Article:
- Getting a total investment of USD 28.8 billion from 123 countries since 1990 is not a bad index. But during the years when development policies used to be formulated in a 4-year cycle due to parliamentary elections, there were times when a decision would be made to further develop the animal husbandry sector, and then suddenly focus on the implementation of infrastructure projects in the next four years. I believe that the development plans for the mining sector as well as its results became unsatisfactory due to this.

Upon receiving funds, giving them directly to citizens and spreading them out thin to numerous insignificant projects would definitely have to be a mistake that was made in the last 30 years.

In order to comprehensively understand the issue rather than to make a general conclusion, I have recently been reading a lot of studies and analysis conducted by independent researchers and international organizations. For instance, the five volumes of research on development policies of Mongolia as well as their correlation and stability that was carried out by the National Development Agency with the support of the UNDP.

-What is the significance of the research? 

-I even took small notes from some of its sections. From this, it can be seen that although there has been positive changes in vision and the socio-economic situation in the last 30 years, the government and the long-term development policy continued to be unstable, with the institute in charge also having some instability. As a result, we came to have all kinds of long-, mid-, and short-term policies that have no correlation.

It is definitely a drawback that there is no state-owned professional institute in charge of providing integrated management and coordination in order to have correlation between long-term policies.  “This made it impossible to fully utilize opportunities for development through a unified policy and phased planning, and led to many socio-economic problems”, what is written here. Perhaps now you would want to ask me how it should be carried out in the future.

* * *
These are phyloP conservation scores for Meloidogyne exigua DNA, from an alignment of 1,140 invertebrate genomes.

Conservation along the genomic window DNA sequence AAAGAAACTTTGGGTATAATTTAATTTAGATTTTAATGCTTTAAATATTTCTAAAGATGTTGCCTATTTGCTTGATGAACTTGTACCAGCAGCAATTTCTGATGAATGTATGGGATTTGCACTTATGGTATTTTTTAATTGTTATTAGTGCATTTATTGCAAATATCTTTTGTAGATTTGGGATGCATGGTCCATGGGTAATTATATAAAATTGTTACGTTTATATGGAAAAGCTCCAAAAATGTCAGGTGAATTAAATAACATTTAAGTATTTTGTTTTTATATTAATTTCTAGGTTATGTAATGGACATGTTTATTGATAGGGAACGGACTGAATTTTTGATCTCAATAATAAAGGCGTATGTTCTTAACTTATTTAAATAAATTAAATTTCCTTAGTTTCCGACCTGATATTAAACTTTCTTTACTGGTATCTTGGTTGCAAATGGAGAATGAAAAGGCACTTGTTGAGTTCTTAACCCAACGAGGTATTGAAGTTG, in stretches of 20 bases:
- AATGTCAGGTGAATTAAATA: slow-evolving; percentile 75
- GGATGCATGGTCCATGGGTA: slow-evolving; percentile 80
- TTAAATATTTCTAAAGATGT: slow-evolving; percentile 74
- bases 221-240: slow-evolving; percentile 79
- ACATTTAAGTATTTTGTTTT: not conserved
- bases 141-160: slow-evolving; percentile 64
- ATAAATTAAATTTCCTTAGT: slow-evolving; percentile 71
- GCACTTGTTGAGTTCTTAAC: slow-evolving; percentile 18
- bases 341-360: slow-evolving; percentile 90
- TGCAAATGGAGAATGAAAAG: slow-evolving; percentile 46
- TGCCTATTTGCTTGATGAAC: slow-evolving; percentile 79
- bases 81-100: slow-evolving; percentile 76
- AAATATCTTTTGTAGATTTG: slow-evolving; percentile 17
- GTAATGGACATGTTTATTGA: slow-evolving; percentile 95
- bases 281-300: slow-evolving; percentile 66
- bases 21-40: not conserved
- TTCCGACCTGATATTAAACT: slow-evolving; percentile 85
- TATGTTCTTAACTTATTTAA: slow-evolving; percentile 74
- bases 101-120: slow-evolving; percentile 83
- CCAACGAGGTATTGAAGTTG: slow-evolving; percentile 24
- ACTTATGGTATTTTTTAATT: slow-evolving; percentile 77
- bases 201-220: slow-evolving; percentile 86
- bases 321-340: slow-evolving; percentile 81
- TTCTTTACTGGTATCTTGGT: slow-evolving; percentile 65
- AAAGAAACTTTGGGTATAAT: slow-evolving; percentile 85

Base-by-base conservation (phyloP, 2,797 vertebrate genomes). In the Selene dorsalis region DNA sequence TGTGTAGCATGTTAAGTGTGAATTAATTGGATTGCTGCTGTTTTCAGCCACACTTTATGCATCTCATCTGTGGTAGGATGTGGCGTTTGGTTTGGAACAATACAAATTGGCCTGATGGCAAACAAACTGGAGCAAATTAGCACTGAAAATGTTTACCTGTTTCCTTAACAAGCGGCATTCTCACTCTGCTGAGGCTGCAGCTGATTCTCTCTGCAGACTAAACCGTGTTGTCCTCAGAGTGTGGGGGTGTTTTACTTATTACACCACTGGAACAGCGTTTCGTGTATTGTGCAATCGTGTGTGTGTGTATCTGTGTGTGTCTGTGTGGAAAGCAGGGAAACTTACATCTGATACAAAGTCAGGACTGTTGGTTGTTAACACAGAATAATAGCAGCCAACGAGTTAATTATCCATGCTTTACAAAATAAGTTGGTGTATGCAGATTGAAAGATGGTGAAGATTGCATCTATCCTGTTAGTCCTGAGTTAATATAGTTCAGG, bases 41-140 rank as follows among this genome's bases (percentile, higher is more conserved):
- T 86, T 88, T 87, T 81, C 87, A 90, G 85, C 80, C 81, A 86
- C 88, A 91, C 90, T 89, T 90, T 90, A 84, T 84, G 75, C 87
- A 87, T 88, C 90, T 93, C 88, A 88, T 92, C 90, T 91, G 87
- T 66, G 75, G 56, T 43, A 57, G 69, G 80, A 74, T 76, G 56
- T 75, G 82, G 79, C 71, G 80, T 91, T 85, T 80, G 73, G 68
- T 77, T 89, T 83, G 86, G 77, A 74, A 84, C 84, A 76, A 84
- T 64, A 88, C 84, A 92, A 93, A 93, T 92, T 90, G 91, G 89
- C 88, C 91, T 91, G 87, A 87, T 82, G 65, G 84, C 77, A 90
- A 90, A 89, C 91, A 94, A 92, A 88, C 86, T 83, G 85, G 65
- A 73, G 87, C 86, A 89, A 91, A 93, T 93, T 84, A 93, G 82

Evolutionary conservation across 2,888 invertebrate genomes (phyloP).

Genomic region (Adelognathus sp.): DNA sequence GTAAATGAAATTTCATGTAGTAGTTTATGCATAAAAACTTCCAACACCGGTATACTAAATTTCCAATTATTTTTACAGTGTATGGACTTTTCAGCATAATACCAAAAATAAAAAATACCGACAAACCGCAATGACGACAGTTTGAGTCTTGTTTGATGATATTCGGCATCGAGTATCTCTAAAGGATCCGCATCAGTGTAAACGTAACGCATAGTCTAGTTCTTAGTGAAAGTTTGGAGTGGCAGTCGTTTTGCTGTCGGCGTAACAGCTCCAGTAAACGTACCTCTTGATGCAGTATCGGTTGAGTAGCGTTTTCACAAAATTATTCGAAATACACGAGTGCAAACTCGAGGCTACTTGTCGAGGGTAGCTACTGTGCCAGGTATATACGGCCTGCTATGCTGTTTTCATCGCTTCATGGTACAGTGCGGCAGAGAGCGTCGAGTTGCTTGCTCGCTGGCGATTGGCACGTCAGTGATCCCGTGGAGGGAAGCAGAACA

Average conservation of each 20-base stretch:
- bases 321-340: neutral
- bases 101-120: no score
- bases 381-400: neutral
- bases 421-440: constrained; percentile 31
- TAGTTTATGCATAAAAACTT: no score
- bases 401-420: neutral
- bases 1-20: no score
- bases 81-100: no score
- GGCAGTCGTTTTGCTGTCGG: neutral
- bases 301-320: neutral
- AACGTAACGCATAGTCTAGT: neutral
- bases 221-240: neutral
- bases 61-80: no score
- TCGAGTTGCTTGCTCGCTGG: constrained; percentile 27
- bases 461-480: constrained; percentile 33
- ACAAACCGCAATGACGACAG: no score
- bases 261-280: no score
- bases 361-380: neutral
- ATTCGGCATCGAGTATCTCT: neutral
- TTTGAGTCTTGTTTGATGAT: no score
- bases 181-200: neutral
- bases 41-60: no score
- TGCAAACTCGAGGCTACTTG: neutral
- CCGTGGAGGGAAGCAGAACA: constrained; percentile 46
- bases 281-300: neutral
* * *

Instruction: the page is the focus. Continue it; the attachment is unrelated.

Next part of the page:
-Would you please answer that exact question if you don’t mind?

-To put it simply, we lacked a national research system that could explain our unique features to both domestic and foreign sides in a transparent manner based on evidence. It has become increasingly important to formulate a policy that reflects our country’s features and unique conditions based on scientific research, and build our national capacity for implementation. In short, you could say that our organization’s duties have become increasingly important. 

-To understand the concept, “National Capacity”, I assume that one would have to first understand the national development philosophy?

-Its definition merely refers to how the development goal of Mongolia has to have the citizens of Mongolia at its core. The philosophy behind national development must serve its citizens. Thus, Mongolia is faced with the necessity to enhance its development policy. Step-by-step measures are being implemented to receive the suggestions of scholars and researchers as well as involve the public in defining the policy. Although policies are formulated in order to define our goals, there is much more to be done in terms of how it is implemented.

When it comes to large-scale projects and construction work, public-private partnership or PPP is another issue that is usually brought up. There is no doubt that it is the “engine” for development alongside being a factor that accelerates the process. The government is not required to do everything that needs to be done. Even developed countries have utilized the capacity and resources of private entities to get behind large-scale projects. However, it is considered rather narrow-minded to assess partnerships through concession contracts or tenders. In other words, alongside defining our new model of development, we are also required to fully comprehend the core reason for development.

-The ‘Vision-2050’ long-term development program was formulated by a team led by Prime Minister L.Oyun-Erdene during his time as the Cabinet Secretariat, and approved by the parliament. Is the policy document considered as a new concept and a direction for development?